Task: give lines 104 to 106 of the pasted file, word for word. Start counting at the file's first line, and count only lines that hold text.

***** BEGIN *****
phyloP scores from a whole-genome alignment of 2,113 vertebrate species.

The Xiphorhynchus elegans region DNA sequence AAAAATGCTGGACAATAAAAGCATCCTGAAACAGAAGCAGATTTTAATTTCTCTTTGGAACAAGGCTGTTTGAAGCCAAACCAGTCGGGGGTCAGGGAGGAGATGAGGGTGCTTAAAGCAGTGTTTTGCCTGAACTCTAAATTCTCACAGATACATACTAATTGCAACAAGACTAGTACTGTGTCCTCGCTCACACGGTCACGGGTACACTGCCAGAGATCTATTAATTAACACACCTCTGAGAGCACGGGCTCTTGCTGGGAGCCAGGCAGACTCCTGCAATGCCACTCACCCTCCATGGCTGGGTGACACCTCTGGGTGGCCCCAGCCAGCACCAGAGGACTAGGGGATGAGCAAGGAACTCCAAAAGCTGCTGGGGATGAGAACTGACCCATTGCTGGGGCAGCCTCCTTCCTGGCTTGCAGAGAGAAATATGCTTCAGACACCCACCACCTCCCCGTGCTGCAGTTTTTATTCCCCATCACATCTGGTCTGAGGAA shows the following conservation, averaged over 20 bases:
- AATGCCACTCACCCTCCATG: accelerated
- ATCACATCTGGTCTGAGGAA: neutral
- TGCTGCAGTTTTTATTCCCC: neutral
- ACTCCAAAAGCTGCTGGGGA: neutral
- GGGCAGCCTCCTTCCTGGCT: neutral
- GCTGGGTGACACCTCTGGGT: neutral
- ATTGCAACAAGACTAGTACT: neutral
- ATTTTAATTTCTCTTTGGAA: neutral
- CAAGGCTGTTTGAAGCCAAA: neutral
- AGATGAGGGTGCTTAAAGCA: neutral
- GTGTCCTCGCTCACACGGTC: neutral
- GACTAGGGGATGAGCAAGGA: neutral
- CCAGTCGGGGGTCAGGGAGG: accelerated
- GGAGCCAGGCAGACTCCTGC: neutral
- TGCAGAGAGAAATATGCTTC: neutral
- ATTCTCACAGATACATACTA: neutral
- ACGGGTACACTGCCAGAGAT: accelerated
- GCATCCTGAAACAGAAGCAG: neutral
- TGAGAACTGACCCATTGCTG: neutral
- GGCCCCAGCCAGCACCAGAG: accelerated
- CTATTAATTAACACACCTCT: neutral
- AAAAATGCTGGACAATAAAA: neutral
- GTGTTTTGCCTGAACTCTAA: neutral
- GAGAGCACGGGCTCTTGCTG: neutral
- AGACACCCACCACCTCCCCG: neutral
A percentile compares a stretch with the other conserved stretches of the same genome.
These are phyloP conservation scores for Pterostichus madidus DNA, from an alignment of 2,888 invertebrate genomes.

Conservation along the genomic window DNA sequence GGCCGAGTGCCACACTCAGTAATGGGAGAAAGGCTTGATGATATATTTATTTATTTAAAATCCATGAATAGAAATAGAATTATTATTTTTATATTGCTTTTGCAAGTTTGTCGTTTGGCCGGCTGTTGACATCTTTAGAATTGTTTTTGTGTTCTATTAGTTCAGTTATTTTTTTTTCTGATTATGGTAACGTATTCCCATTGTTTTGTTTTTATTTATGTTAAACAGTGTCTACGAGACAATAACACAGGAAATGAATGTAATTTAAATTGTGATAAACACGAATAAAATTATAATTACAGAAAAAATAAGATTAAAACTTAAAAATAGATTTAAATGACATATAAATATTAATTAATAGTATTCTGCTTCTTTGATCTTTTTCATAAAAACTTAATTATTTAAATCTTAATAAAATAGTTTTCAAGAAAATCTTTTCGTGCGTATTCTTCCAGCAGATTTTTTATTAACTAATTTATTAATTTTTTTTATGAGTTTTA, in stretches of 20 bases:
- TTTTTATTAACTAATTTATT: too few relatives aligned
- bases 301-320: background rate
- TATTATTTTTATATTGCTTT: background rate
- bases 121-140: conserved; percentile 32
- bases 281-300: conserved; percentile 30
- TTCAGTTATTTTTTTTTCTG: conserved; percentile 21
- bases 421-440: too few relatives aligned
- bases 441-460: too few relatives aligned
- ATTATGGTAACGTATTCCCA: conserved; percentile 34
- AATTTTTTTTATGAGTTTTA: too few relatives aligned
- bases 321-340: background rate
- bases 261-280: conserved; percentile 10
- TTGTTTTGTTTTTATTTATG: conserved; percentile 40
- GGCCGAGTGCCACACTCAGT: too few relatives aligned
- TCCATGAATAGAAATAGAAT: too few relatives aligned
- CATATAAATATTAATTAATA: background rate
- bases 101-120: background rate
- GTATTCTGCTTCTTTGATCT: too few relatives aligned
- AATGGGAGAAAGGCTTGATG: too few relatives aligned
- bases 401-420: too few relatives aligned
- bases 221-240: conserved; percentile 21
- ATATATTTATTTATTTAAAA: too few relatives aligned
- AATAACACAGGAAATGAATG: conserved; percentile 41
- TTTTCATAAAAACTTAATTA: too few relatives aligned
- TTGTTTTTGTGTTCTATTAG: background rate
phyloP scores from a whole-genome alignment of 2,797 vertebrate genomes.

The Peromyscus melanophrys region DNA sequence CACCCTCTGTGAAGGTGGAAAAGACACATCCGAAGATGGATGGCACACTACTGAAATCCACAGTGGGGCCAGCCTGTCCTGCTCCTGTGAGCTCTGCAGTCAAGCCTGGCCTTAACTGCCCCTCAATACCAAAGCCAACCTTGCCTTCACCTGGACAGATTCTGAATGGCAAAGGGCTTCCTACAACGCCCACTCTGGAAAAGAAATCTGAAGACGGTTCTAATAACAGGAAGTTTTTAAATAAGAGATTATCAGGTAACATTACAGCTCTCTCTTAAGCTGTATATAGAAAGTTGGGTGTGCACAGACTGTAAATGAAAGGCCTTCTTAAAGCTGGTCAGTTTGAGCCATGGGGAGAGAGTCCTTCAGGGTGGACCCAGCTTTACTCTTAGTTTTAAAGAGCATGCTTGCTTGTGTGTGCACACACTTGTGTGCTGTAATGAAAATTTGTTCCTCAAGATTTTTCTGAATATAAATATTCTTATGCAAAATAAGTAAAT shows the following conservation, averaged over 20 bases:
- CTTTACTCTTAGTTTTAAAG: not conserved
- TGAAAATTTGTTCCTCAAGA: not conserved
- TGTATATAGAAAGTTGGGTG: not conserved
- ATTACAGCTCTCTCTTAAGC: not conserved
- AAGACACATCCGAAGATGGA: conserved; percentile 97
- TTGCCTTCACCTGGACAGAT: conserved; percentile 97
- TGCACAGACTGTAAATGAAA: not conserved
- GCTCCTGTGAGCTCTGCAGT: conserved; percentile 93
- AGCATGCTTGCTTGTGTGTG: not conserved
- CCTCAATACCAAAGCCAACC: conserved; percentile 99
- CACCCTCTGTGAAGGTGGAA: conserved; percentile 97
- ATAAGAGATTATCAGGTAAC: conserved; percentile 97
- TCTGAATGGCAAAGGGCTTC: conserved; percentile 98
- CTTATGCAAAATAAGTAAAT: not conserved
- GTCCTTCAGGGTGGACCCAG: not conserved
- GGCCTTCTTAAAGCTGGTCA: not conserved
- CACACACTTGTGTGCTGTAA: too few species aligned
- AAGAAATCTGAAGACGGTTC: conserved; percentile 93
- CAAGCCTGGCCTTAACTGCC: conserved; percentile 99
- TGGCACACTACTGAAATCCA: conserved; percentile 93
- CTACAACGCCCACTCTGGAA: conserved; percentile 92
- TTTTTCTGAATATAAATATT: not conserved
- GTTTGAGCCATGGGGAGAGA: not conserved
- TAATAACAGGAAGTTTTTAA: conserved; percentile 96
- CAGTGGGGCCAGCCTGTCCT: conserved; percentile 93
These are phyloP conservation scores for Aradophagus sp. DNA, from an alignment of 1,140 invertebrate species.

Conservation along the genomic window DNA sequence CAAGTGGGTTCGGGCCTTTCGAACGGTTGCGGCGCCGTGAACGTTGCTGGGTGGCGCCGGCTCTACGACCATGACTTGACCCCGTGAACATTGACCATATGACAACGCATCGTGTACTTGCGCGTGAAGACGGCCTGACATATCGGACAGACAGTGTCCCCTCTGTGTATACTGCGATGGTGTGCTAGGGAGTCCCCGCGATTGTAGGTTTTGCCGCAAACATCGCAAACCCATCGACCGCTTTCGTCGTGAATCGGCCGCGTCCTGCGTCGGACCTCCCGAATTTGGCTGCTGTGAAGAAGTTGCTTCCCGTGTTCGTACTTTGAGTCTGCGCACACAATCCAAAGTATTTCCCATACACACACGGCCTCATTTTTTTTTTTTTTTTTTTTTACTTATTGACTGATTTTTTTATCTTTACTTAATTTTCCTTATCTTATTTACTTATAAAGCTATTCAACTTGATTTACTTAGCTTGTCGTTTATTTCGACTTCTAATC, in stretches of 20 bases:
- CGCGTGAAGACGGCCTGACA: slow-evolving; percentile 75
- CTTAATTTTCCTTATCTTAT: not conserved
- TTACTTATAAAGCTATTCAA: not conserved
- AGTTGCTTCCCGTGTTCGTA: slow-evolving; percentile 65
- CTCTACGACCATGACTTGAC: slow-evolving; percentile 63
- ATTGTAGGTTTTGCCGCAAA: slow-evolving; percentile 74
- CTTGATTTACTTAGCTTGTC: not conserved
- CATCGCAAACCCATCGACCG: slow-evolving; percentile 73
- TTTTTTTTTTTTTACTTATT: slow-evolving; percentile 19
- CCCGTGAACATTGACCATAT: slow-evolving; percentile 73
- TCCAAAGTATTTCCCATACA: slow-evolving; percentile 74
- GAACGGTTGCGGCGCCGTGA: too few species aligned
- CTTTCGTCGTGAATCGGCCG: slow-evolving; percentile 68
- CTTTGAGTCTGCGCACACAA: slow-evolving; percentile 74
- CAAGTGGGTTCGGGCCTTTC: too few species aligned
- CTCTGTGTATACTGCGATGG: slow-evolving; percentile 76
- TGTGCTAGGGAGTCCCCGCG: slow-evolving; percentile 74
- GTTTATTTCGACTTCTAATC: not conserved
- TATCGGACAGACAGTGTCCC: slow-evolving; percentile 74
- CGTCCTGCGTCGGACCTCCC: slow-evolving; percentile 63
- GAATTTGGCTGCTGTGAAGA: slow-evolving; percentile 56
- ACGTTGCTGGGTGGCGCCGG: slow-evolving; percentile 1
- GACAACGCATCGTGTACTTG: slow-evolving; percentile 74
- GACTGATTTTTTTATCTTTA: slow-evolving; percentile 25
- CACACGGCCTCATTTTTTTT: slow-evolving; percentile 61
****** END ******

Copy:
- CGTCCTGCGTCGGACCTCCC: slow-evolving; percentile 63
- GAATTTGGCTGCTGTGAAGA: slow-evolving; percentile 56
- ACGTTGCTGGGTGGCGCCGG: slow-evolving; percentile 1